How to Give Your Loved Ones a Positive Palliative Care Experience

on the Friday, May 28, 2021

75% of Australians would prefer to die in their home, however only 14% get the chance to. National Palliative Care Week runs from the 23rd – 29th of May this year. The week raises awareness of the importance of planning for end-of-life care, the incredible dedication of the Australians working in palliative care and the impact it has on families.

Karen Conte, Franchise Owner of a Home Instead Senior Care office and registered palliative care nurse of 30 years says, “The one guarantee we all have in life, is that we are eventually going to die. Whilst it can be an emotional and challenging topic to discuss, Advance Care Planning generally reduces stress for those approaching the end of their life and it allows families to rest-easy, knowing their loved one’s end-of-life wishes are honoured.”

Karen continues, “As a society, we generally don’t think about or discuss death, and National Palliative Care Week is designed to shine a light on the important conversations that should ideally be had, when someone is at the end of their life. My best advice to families is to listen to and recognise your loved ones’ feelings, as this empowers them and gives them dignity during their final days.”

In light of National Palliative Care Week, Home Instead, a national specialist provider of in-home care, has released a list of the Top 5 Tips to help families best support their loved ones who require palliative care:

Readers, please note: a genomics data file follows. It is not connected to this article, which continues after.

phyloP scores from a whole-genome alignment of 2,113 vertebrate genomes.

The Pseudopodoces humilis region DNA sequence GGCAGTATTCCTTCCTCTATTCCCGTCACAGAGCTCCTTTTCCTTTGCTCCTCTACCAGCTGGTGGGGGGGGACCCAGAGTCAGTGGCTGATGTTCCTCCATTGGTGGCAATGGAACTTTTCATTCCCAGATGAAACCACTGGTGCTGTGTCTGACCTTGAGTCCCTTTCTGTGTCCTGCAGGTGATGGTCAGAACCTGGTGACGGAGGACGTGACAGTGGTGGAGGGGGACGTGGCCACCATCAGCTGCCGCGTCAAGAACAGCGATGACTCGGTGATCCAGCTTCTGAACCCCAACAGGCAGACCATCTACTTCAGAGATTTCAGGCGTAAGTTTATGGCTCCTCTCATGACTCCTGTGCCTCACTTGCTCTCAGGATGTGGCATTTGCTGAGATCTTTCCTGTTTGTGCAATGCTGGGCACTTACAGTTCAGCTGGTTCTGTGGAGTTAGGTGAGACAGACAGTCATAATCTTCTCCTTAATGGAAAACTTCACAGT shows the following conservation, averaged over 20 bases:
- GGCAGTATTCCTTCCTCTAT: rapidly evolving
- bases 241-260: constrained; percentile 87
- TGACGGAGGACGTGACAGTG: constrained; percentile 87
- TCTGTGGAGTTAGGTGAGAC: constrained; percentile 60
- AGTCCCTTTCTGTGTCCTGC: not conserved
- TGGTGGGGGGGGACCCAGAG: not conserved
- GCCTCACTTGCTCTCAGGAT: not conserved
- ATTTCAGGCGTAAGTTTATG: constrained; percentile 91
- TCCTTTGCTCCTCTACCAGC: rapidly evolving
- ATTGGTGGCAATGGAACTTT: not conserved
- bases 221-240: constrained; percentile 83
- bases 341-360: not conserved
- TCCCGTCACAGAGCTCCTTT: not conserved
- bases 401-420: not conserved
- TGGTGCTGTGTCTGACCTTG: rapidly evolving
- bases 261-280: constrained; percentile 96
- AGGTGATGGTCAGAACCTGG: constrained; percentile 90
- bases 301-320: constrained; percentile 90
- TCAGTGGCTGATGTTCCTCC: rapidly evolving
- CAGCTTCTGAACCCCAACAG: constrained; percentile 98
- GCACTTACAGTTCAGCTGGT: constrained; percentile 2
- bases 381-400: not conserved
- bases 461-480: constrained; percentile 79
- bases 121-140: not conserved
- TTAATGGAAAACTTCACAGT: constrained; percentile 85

1. Plan ahead

Discussing the topic of dying is never easy, especially when the conversation involves a loved one. However, talking about what their ‘ideal’ end of life will look like, will help everyone to prepare, plan ahead and ensure your loved one is comfortable.

2. Get affairs in order

Ensure your loved ones’ personal preferences are finalised in writing before any ability to communicate may be compromised. This includes making or updating a Will, appointing a Power of Attorney (PoA) and devising an Advanced Care Plan.

3. Budget for the cost of care

There are various medical costs that need to be considered when a loved one enters palliative care. This includes GPs, palliative care specialists, the cost of medical equipment and other support devices, medications, carers and in-home care services.

4. Pain and symptom management

Pain management strategies are at the heart of quality palliative care. Being able to communicate with your loved one to attain the most appropriate medical professional or medication is vital, to help facilitate a pain-free experience.

5. Self-care

Self-care is very important in what can be a highly stressful and distressing time. As a caregiver or relative it is important to ‘TREAT’ yourself:

  • Talk to loved ones
  • Rest
  • Eat a nutritious diet
  • Accept that you may need to ask for help from others
  • Take time to plan, support others and prepare yourself for the grief that you will inevitably feel, once your loved one passes

Find out more about Home Instead Senior Care.

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